On Friday, the Texas Senate passed sweeping anti-abortion restrictions, that unconstitutionally ban abortion after 20 weeks of pregnancy and will unnecessary require abortion clinics to meet the standards set for hospital style-surgical centers, among other provisions. The bill now awaits Gov. Rick Perry’s signature. Once signed, it will force most of Texas’ 42 abortion clinics to close. This is certainly a sad day for women’s health.
But, there is a silver lining. In order to get the bill passed, Gov. Perry was forced to call not one but two special sessions. Women and men in my home state of Texas stood in line for hours to testify against the bill. During the first special session, they protested noisily, keeping the Senate from taking a vote until after the session expired. Not just the state, but the whole country has watched the Texas Lege’ (as we call it) treat women with such utter contempt that a movement to “Stand with Texas Women” has been born. Yes, it was disgraceful to watch a woman be dragged out of the Texas Statehouse for doing nothing more than provide testimony on the rank hypocrisy of the supporters of the bill. But it was also moving to see the steps of the Capitol awash in orange, the color of the movement.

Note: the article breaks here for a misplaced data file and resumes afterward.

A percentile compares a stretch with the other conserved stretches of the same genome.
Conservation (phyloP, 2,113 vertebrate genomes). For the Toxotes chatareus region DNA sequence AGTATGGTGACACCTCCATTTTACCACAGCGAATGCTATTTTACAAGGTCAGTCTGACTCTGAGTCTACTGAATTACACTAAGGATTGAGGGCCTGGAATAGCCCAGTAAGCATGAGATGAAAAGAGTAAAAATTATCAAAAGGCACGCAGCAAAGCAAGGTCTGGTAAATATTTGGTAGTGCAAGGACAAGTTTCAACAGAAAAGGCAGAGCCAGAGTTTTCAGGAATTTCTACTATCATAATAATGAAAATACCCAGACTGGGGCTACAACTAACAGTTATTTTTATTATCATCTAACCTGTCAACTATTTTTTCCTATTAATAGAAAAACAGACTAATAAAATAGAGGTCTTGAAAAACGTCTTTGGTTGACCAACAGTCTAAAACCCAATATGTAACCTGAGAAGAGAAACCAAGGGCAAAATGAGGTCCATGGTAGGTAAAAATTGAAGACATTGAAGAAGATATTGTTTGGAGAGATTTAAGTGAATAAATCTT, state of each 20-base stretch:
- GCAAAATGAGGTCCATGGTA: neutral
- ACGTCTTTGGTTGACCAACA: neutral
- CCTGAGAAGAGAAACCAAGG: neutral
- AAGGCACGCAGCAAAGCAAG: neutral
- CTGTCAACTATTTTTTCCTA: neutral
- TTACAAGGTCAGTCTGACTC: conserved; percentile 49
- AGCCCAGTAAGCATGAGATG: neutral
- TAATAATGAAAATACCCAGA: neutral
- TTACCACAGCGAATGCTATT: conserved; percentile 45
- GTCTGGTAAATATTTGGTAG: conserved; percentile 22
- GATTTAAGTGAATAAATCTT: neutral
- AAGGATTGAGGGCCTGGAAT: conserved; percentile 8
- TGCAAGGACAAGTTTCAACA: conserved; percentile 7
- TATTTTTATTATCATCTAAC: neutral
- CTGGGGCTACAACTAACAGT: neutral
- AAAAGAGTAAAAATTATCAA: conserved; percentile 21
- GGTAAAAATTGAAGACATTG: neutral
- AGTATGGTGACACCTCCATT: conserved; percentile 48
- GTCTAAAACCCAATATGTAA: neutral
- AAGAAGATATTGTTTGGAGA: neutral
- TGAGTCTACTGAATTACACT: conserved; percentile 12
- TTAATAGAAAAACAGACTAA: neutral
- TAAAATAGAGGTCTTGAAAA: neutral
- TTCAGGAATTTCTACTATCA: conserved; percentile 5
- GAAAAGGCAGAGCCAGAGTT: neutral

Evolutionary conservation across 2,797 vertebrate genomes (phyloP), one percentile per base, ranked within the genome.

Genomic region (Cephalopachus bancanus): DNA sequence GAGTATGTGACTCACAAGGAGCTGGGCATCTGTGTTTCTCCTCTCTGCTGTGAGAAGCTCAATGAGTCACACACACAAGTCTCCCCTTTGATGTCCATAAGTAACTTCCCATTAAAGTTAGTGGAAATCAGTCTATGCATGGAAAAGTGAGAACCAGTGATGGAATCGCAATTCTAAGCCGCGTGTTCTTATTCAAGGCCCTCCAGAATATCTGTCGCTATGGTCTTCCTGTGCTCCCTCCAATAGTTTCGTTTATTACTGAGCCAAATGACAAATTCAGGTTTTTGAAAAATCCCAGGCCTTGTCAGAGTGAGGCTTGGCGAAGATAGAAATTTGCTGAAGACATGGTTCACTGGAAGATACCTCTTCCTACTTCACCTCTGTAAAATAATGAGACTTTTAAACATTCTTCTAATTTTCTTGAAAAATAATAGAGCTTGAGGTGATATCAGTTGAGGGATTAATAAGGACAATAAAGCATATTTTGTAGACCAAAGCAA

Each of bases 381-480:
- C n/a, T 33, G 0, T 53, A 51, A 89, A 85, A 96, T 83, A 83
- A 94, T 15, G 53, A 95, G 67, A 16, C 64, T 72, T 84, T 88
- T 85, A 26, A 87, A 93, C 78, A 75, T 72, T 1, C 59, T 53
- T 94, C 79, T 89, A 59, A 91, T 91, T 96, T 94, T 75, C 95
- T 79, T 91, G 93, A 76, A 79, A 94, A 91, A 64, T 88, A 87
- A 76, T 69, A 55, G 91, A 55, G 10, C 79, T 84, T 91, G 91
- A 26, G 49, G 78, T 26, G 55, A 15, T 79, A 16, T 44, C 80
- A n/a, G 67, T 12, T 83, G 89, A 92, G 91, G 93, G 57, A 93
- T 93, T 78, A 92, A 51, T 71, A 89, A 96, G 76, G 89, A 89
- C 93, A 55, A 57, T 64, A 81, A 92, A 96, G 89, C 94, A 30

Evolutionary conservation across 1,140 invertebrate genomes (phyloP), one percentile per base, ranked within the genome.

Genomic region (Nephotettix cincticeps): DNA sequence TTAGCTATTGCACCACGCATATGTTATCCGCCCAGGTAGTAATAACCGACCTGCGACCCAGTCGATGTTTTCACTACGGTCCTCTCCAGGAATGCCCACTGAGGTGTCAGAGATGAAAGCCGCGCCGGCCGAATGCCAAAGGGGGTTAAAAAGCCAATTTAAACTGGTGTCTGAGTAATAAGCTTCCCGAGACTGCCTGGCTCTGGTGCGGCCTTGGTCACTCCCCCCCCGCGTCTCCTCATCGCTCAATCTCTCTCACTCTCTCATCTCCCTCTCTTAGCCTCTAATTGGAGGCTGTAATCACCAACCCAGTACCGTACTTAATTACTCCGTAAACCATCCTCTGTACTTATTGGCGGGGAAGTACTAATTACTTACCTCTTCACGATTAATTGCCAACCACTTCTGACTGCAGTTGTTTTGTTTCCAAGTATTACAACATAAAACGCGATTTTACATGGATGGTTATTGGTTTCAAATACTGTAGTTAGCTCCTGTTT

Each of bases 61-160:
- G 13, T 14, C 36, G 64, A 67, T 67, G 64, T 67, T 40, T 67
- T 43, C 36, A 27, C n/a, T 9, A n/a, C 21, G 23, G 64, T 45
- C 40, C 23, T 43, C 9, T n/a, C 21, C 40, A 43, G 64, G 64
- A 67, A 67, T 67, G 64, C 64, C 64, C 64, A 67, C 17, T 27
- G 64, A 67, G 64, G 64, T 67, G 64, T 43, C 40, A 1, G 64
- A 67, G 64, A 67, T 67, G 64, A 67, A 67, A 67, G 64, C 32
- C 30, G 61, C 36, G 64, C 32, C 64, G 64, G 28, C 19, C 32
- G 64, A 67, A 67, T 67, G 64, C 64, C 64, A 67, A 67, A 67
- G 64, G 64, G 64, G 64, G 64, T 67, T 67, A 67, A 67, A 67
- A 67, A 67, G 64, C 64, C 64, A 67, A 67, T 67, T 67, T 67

Last week, I was at a barbecue with a college friend who now lives in Texas and he asked me about what was happening. I started telling him about Wendy Davis’ filibuster – how she stood and talked for 11 hours before she was stopped for being “off-topic.” After a while, the conversation around me stopped and I realized everyone was listening. They all wanted to know what had happened – what would the law mean if it were passed, what they could do to stop it. It was kind of amazing. Sometimes in this work it feels like you are just shouting in the wind. But something is changing. I can feel it. As Molly Ivins said, “What you need is sustained outrage…there’s far too much unthinking respect given to authority.” I think we are getting some of that outrage now.